Not all multi-tasking is good, but as educators, we need to stop blaming technology and step up to the plate. Be an educator. Reach your students in new ways. Stop being afraid of technology and make it make your class better. Learn and evolve. It is what you ask your students to do everyday.

–Jane, education and collaboration go with technology like spring and flowers

Bits of the Interwebs for Hump Day

I am, as you can see below, catching up on feeds. Here are some tidbits to get you through Hump Day:

–Jane, was productive during her reference shift, much reading was done

A Loss to the Online World

Kathy Sierra was on CNN today and has a final post on her blog. I am very sad that we are losing Kathy to a handful of sick people. She has been a tremendous voice for a revolution in the way we think about the people we serve. I hope that Kathy knows that many people will miss her terribly.

Kathy, thank you for the time you gave us. Some of us are deeply grateful.

–Jane, will miss insight and funny graphics in her RSS reader

Wiley to Purchase Blackwell

Wiley is shelling out over 572 million* pounds (not like a pound of flesh, but the currency of the same title) for Blackwell Publishing. MPOW uses Blackwell for many, many of its purchasing needs. Blackwell holds our book contract and, as a subject librarian, I maintain an online profile for Approvals. It will be interesting to see how our services will change with this acquisition and how the merger will impact what we are offered and charged.

–Jane, hostile takeover

*added later, I am dumb

NPR, love it, hate it

Before I lived in Houston, I lived in Dallas for two wonderful, glorious years. I love Dallas. Better weather, colder winters, and a good NPR station. The station up there is KERA and I was in love with that station. It was on in my apartment all day every day. I knew what time of day it was by what program was on the radio. There were two stations, one with just classical (which I never listened to) and the one with all talk all the time.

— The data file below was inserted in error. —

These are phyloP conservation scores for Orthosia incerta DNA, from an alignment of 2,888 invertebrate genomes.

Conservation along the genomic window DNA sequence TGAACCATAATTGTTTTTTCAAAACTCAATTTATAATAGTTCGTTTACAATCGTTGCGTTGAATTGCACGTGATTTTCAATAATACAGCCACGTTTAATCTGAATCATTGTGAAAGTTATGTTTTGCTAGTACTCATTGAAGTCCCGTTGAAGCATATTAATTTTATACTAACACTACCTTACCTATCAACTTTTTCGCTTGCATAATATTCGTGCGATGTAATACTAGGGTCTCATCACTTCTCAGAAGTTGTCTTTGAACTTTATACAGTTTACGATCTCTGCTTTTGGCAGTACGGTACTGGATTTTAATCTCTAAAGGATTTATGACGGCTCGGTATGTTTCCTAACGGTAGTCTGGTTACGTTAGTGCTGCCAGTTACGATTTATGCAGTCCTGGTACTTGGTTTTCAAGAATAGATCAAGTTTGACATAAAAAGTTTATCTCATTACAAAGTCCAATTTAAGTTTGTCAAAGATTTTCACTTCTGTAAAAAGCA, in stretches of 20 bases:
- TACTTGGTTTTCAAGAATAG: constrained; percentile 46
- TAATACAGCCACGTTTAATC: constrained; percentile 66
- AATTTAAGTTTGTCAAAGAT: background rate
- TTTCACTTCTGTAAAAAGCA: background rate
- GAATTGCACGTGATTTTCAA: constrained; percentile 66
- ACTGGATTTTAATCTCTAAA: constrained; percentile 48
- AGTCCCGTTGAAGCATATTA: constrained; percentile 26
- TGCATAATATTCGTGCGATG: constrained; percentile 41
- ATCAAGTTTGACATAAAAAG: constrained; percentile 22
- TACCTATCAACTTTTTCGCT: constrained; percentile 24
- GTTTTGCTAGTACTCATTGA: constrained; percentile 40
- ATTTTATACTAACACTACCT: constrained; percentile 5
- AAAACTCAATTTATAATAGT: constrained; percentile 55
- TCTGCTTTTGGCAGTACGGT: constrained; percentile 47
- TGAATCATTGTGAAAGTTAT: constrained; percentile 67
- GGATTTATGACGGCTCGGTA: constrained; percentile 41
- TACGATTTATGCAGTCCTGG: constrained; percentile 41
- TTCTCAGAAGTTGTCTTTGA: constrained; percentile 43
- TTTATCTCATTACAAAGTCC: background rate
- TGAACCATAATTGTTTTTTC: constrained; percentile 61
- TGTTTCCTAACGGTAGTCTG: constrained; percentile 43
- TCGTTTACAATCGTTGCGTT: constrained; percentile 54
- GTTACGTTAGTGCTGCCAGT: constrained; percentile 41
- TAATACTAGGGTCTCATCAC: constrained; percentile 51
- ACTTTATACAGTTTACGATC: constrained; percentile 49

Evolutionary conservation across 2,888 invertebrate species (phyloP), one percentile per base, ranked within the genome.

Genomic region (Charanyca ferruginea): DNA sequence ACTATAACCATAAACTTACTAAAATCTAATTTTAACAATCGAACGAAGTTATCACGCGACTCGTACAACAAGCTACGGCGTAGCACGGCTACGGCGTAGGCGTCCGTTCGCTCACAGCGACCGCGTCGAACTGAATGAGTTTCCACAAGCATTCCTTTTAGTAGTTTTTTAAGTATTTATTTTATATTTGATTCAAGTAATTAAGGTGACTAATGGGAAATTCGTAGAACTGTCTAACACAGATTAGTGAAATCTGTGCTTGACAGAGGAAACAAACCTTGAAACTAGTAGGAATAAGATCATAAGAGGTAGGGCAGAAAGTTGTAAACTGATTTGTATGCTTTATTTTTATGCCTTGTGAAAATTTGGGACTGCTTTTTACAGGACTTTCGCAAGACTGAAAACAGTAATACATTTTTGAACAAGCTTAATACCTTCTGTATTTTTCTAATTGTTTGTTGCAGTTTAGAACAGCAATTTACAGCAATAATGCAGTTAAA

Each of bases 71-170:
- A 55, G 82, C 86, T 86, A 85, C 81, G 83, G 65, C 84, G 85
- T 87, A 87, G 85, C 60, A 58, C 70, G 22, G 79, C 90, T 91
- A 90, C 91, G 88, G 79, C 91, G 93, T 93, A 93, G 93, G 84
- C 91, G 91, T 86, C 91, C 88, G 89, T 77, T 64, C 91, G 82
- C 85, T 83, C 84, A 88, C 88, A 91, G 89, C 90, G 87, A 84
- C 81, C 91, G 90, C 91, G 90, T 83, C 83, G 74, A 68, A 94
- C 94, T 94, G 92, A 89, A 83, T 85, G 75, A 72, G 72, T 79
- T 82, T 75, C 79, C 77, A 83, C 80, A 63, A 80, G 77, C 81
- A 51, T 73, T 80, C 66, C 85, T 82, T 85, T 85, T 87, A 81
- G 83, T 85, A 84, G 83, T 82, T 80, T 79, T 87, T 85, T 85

Then, I moved to back Houston. I still love NPR, but only for a few hours each day. My new NPR station is under the impression that classical music is better then The Diane Rehm Show, The World, or Fresh Air. Um, no. Sometimes I want to pull my hair out. The news in the afternoon does not even start until 4 o’clock. *sigh*

A couple of days, ago I started hearing commercials on NPR for the shows mentioned above and my heart started to skip wildly. Could it be that I would finally be able to listen to these shows every day, in my car or at home? I went this morning to check out the web site, which the commercial instructed me to do. I have never been impressed with any NPR station web layout and it took me a minute or so to find the information I needed. (literally it was a minute or less – I am so impatient!)

My heart is broken and I am a little miffed. I can only listen to those beautiful shows if I have an HD radio. Which begs the question: If my local station can afford to run three simultaneous stations at the same time, (two HD stations with different content and the regular station) why can’t we just have ONE that does it all well? Or even two? One for classical and one for talk? How many people can really use this service now? Ten?

What a waste of good programming. And no I do not mean The Front Row.

–Jane, keep in mind, this is all personal preference

Farewell, Steve

My brother and I spent a lot of time watching Steve Irwin and all of his adventures. I am sad that he will no longer be able to share his love of animals with others. Many condolences to those he has left behind.

We will miss the adventure.

–Jane, crikey!